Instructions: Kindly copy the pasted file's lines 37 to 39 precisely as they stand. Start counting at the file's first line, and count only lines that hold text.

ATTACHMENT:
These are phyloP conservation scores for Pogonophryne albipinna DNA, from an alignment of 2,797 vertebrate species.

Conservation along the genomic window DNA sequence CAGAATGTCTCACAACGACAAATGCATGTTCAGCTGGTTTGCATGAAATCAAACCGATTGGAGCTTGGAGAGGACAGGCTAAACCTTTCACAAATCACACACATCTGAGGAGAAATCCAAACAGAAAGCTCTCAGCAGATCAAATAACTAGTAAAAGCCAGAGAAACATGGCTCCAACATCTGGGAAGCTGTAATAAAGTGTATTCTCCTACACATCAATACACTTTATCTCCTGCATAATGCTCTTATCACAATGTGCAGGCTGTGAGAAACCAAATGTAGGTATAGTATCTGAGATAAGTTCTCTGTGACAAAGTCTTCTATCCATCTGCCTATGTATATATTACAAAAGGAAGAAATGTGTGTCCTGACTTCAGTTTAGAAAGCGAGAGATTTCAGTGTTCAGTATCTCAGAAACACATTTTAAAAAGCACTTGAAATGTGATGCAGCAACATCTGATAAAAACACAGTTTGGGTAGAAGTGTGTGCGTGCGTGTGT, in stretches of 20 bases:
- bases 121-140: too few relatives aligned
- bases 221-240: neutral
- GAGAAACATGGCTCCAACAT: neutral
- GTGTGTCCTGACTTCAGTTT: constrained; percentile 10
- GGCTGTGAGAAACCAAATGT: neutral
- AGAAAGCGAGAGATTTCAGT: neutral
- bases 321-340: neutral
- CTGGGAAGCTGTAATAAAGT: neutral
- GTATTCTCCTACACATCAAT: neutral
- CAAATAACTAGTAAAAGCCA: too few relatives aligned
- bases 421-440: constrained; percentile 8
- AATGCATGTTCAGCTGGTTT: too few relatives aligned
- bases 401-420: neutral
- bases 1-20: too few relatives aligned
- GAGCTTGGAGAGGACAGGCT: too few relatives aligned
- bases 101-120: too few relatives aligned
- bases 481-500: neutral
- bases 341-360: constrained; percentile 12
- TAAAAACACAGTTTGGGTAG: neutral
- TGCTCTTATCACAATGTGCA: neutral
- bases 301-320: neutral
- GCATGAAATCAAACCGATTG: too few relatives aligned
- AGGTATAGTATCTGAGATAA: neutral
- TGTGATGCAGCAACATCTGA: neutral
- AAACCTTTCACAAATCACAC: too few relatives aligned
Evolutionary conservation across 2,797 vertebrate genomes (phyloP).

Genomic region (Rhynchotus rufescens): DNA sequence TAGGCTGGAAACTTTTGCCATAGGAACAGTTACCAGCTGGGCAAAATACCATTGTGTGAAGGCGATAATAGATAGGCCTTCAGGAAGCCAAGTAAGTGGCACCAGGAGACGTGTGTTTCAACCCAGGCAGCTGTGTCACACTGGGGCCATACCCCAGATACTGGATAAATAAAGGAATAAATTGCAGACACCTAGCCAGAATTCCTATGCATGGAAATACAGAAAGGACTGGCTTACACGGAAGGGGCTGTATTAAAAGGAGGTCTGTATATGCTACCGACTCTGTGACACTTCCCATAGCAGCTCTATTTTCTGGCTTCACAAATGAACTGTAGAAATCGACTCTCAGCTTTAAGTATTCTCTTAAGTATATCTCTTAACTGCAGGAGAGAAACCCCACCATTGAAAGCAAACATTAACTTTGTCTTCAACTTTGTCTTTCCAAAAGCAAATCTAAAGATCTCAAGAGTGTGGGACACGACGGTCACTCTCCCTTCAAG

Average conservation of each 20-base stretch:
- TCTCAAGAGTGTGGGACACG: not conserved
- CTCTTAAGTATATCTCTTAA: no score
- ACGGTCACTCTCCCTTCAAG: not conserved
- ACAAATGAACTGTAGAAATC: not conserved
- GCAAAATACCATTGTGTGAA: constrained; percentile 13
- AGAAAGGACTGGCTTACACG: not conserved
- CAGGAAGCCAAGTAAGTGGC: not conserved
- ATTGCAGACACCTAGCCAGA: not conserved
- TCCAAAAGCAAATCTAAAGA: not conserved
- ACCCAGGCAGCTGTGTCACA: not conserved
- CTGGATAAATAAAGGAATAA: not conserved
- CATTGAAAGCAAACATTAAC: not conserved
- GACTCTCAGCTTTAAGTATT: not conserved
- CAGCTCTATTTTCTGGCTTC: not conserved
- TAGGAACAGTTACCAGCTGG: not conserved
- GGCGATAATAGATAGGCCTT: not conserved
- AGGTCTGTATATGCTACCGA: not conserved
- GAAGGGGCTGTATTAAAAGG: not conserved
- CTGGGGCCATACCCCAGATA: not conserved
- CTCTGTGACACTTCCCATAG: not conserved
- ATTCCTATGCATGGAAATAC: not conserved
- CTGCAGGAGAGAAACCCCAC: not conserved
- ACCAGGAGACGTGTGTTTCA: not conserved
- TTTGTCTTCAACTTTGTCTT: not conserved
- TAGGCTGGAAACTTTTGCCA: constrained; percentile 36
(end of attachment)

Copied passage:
- CAGGAAGCCAAGTAAGTGGC: not conserved
- ATTGCAGACACCTAGCCAGA: not conserved
- TCCAAAAGCAAATCTAAAGA: not conserved